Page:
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Housing And Urban Development: The Latest Architecture and News

KCAP Architects Unveils First 15-Minute City in Moscow

KCAP Architects and Planners have unveiled the ZIL-South masterplan, a new residential district in Moscow built on the basis of a 15-minute city. The masterplan will be built on the largest brownfield area of the former ZIL industrial zone, and will feature more than 100 hectares of commercial and residential landmarks, public spaces, parks, landscapes, and interconnect routes alongside the Moskva River, all inspired by the area's pre-industrial past.

Courtesy of KCAPCourtesy of KCAPCourtesy of KCAPCourtesy of KCAP+ 10

Safdie Architects Reveals Designs for Mixed Use Urban Development in Toronto

Safdie Architects have released the images of 'ORCA Toronto', a mixed-use urban development with an integrated park in the heart of downtown Toronto. The project covers 6.5 hectares (65,000 sqm) west of the CN Tower, 4.5 hectares (45,000 sqm) of which are dedicated to the publicly-accessible urban park, while 2 hectares (20,000 sqm) are for residential, commercial, retail, and transit facilities. The proposed project reconnects the downtown area to the city’s waterfront, promising to become a vital hub that animates the underutilized parts of the city.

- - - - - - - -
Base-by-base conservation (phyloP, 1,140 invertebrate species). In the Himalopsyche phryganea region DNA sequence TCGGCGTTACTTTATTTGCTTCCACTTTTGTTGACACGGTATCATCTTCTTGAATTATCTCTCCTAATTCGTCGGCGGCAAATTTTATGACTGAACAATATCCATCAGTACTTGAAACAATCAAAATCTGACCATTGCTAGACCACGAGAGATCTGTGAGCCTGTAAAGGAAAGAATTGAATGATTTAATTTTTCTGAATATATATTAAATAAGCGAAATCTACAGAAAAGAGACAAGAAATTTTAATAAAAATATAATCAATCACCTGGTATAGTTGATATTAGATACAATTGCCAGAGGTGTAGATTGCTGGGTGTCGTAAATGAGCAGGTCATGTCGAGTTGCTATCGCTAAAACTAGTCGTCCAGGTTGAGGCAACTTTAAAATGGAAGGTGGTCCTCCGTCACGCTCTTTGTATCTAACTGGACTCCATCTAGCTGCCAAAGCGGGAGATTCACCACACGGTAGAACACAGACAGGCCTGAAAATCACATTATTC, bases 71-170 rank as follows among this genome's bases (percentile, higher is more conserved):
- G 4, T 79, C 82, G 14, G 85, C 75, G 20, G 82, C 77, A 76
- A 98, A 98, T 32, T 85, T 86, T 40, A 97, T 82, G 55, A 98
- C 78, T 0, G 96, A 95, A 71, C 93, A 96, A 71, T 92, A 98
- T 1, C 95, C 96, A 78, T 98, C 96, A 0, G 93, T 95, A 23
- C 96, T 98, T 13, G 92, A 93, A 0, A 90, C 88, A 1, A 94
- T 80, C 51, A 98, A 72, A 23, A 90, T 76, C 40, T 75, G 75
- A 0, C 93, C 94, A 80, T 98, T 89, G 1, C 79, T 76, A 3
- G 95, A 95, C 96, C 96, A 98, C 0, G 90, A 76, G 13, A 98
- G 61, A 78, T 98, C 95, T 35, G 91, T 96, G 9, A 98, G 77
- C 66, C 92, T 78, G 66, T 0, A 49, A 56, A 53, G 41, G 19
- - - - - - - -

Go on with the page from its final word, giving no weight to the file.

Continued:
Courtesy of Safdie ArchitectsCourtesy of Safdie ArchitectsCourtesy of Safdie ArchitectsCourtesy of Safdie Architects+ 11

Mad Arkitekter Proposes New Urban Development Plan in Larvik, Norway

Along with the municipality of Larvik, Mad Arkitekter has proposed new development plans for Martineåsen, a future new district west of Larvik City Center. The project celebrates the natural context of the site while creating a small-town community with all required amenities, within walking distance.